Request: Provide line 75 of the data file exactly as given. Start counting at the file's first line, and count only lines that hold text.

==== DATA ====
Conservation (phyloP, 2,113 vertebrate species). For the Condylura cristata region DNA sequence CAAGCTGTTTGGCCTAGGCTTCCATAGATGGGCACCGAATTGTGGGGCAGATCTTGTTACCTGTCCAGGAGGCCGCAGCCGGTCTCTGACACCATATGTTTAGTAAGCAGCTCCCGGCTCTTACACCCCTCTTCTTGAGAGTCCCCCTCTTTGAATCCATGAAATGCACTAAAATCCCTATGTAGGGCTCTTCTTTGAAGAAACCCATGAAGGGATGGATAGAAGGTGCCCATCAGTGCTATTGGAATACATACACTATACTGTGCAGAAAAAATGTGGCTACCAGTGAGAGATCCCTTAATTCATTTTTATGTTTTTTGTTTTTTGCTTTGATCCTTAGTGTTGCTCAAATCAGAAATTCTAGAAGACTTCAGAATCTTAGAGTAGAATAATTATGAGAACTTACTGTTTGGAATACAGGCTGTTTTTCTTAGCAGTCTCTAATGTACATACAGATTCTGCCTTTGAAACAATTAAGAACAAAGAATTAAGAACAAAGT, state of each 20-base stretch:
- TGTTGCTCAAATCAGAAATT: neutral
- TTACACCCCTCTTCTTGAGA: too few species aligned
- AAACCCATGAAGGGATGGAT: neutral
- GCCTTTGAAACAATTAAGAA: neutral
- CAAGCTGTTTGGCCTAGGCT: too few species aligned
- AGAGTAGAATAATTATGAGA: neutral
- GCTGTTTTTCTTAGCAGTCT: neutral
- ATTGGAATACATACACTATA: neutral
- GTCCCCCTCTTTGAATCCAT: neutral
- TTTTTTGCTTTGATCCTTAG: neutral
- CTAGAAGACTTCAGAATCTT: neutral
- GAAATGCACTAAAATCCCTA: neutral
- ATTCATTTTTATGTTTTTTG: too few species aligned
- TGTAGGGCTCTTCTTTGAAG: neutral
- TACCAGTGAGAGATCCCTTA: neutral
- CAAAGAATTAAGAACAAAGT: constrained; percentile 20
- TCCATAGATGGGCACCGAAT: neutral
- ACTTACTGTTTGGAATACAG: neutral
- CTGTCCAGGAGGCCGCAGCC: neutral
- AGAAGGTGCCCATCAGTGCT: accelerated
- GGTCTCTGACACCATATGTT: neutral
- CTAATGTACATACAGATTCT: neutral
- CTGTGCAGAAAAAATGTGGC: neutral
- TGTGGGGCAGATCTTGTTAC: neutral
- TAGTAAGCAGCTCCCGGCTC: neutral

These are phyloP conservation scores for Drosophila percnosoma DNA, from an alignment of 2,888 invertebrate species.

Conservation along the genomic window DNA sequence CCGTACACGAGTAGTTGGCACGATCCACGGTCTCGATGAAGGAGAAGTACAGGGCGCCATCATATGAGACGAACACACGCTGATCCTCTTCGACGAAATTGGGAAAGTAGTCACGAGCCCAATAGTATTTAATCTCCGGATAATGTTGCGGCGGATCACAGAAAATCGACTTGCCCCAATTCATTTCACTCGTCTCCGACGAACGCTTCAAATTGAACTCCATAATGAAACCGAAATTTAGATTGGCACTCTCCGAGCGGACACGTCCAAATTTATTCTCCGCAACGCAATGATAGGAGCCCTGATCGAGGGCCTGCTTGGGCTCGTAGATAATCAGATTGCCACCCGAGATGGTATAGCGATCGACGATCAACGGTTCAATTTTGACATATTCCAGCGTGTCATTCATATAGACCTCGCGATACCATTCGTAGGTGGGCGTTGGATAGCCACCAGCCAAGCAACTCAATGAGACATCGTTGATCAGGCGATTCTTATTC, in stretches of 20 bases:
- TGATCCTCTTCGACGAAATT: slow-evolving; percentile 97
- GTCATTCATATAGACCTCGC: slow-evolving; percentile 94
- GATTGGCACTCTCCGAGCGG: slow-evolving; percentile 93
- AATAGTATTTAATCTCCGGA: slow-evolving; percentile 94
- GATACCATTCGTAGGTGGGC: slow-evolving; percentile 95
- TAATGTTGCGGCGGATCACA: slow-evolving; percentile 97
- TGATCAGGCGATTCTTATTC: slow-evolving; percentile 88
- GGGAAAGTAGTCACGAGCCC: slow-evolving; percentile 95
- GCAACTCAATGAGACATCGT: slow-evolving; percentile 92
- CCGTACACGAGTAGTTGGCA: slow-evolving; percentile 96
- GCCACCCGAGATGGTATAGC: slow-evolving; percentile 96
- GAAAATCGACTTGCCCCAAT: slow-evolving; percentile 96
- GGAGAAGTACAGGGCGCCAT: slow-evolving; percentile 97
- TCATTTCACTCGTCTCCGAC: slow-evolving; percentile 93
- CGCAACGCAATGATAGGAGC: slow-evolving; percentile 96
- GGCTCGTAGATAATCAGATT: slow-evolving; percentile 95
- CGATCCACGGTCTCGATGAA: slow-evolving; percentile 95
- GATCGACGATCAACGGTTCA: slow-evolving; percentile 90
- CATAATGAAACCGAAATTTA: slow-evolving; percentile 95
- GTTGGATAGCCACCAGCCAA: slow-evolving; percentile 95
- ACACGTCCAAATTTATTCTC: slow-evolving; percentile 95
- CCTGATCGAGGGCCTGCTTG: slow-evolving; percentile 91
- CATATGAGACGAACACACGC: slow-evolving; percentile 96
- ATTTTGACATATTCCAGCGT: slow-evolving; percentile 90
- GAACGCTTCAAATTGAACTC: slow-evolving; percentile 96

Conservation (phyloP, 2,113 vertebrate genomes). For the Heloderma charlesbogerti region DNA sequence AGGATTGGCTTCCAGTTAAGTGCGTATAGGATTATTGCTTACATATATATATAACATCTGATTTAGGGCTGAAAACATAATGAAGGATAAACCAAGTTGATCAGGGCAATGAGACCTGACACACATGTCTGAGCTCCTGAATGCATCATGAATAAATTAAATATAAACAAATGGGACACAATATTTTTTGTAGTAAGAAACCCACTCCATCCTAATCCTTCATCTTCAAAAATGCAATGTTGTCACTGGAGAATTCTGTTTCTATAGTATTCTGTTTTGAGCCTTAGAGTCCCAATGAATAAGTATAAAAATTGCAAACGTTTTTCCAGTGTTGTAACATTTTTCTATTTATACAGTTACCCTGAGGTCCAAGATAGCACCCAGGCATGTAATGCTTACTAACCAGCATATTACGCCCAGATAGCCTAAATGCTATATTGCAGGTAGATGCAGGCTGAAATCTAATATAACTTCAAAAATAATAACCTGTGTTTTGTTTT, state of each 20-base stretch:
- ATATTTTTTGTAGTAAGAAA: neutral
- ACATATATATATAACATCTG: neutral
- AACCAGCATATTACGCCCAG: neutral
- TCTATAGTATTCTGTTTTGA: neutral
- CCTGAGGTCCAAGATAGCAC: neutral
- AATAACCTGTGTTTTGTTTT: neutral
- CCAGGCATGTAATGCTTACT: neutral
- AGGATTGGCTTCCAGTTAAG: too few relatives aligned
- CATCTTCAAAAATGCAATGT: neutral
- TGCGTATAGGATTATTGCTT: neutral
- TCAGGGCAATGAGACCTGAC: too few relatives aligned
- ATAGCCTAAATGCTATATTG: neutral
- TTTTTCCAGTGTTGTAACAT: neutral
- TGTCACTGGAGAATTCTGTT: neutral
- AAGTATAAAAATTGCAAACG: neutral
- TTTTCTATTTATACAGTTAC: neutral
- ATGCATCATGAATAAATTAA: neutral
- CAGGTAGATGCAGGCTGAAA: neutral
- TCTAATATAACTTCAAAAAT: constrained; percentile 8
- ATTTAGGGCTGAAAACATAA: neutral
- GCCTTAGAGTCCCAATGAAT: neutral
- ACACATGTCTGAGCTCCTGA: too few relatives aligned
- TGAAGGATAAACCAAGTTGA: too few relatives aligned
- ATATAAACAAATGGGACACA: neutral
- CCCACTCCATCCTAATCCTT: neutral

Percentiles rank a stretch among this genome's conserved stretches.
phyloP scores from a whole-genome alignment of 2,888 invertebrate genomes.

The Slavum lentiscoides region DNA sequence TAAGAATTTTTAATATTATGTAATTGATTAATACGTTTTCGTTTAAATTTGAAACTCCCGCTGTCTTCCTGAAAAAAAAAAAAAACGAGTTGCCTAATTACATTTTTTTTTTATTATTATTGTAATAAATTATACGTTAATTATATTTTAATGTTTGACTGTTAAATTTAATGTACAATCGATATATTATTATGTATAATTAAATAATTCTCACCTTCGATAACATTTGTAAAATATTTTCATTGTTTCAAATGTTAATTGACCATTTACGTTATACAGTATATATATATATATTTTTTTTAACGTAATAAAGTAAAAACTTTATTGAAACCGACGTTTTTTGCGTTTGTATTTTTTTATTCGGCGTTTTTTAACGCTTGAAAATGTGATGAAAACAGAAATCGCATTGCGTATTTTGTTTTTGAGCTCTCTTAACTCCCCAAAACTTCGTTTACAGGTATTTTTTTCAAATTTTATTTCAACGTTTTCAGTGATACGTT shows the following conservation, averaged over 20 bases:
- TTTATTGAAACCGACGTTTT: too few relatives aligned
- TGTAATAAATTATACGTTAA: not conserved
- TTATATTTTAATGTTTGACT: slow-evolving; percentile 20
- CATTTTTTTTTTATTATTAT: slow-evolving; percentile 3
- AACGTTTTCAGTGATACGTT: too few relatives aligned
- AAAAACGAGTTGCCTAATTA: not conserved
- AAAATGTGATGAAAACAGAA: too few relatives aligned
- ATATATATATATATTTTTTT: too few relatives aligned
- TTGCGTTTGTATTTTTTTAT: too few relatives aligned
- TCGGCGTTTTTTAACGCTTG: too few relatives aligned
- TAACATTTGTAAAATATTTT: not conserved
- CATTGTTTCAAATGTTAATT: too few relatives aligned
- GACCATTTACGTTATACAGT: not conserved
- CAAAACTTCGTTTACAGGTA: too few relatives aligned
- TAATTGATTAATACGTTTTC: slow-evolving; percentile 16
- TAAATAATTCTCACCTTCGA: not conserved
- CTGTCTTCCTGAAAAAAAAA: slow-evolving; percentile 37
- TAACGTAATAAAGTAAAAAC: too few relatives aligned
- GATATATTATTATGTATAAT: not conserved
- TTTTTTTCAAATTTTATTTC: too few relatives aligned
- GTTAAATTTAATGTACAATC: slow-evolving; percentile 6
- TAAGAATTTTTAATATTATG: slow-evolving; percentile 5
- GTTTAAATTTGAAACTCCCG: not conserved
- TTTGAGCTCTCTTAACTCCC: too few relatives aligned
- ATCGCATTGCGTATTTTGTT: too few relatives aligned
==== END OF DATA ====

- GCCTTAGAGTCCCAATGAAT: neutral